The company is still around after 13 years, so that assumption of my thesis held true. Its current price now is right about that level I would’ve bought in 2006, and its current dividend yield is above 4%.

    Still, declining sales since 2014? And now, with the international economy in trouble and the US in a late cycle, we know that vehicle sales are going nowhere but down. This is not a good trend.

    Current valuation

    But for giggle, let’s take a quick look at how things stand today. At $35.71 and with largely similar metrics as when I looked in 2006, maybe now is a good time to buy?

    • P/E is at 11, at the low end of its range. Many of the Price to X metrics are at the low end of the range.
    • EV/EBITDA and EV/EBIT are in the middle of the range, however.


      Source: Old School Value

    • This is explained by EBITDA profit margins that have been shrinking, driven by increases in COGS.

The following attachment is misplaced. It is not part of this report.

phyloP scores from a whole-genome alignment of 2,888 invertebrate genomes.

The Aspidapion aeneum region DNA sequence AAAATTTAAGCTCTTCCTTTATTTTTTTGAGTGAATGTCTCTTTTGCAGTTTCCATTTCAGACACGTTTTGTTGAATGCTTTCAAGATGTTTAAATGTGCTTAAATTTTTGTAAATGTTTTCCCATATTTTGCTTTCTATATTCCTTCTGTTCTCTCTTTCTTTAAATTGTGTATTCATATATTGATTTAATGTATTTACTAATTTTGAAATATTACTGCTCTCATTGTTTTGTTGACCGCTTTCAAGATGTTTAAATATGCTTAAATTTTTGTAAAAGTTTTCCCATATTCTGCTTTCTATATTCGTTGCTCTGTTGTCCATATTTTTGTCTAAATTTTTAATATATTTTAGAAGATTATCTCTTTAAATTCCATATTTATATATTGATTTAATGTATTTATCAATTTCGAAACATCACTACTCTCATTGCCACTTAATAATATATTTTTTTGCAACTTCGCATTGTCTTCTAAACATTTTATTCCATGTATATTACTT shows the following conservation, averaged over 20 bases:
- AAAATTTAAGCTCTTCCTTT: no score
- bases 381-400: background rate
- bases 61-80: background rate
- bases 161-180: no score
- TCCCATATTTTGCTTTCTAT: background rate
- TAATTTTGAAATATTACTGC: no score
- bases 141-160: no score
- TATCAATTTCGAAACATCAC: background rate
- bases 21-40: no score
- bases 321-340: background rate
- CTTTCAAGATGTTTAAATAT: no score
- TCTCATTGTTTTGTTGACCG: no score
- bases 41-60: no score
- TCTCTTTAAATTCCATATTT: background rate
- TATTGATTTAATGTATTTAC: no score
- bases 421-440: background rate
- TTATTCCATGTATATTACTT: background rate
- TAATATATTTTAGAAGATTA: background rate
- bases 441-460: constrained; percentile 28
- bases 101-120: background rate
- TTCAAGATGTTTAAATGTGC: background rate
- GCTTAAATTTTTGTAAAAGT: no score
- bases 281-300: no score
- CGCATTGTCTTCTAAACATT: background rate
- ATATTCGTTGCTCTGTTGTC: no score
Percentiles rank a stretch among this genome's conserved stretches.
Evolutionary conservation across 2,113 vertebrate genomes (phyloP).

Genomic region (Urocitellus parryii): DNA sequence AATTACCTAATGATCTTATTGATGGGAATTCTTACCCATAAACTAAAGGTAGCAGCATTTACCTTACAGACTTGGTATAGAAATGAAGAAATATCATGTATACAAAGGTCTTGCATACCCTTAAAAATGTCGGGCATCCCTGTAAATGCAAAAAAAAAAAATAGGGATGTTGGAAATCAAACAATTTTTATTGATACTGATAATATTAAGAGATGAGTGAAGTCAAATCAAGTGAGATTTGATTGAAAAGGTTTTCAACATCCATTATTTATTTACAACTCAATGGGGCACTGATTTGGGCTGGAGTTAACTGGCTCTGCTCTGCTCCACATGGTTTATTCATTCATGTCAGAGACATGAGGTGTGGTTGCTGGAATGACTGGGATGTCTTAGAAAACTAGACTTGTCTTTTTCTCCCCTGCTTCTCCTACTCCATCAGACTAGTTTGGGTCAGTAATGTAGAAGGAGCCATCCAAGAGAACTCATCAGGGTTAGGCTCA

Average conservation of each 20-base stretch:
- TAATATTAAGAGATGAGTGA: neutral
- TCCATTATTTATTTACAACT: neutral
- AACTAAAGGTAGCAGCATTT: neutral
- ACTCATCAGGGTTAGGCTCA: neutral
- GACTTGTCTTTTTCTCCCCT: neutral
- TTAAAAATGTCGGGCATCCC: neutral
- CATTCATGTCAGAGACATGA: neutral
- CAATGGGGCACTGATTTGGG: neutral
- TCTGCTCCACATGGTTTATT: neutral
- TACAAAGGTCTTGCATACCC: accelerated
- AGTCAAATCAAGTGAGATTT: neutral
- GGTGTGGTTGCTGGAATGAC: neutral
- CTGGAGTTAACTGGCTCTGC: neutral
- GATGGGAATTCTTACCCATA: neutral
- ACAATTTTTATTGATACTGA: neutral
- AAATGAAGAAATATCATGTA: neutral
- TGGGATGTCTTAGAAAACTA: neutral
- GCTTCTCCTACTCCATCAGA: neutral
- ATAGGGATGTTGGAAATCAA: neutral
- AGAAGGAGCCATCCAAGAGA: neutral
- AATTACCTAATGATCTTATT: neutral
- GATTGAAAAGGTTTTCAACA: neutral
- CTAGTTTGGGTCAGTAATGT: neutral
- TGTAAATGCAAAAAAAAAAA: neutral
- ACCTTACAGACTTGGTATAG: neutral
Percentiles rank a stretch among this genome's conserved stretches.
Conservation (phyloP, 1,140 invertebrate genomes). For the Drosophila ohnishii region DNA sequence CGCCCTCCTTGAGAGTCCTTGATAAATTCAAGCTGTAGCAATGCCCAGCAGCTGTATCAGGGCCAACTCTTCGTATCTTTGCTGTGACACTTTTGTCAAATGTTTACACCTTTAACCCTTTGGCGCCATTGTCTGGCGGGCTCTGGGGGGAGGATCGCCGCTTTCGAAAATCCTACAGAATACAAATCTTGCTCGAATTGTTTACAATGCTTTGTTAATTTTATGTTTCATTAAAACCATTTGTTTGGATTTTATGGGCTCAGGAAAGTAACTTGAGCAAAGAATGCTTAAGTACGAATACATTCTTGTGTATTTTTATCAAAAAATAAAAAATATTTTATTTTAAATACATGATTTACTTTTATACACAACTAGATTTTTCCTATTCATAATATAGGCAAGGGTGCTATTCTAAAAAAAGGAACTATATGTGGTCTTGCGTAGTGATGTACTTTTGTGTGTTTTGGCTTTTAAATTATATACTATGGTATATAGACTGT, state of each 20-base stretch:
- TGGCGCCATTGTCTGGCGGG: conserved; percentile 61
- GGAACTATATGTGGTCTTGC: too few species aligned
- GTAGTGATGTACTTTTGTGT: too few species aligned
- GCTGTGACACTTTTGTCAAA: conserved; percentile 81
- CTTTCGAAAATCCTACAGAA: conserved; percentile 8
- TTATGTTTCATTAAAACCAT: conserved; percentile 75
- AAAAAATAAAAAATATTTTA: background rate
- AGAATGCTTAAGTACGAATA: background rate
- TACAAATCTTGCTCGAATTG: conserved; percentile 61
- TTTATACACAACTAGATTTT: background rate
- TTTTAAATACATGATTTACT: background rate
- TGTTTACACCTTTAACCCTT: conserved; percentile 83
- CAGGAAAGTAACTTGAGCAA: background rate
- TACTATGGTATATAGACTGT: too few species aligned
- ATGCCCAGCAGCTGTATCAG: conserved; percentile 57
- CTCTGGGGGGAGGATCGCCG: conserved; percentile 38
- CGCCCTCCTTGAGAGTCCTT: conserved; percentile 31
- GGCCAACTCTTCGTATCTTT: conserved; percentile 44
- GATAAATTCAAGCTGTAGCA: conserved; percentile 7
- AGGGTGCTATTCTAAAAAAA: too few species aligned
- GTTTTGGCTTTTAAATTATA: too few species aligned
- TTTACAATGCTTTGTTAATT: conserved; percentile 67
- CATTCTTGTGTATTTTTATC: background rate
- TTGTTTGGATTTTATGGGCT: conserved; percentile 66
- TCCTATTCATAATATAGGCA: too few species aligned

• EPS has been pretty steady, driven by share buybacks.
    • The company has taken on a lot of debt. In 2006, net debt was around 1% of EV, now it’s about 40%. (Market cap = 8.5B, Net Debt ~ 6.3B, EV = 14.8B, Debt % ~43%.) This makes me nervous, though it’s hard to predict interest rates. Its quick ratio has dropped under 1.0 in the TTM. Solvency is not a no-brainer. You can see this in its Altman Z-Score:
      Old School Value Harley Davidson Altman Z Score
    • Trade wars with China, on top of the declining market for motorcycles and the current stage of the economic cycle.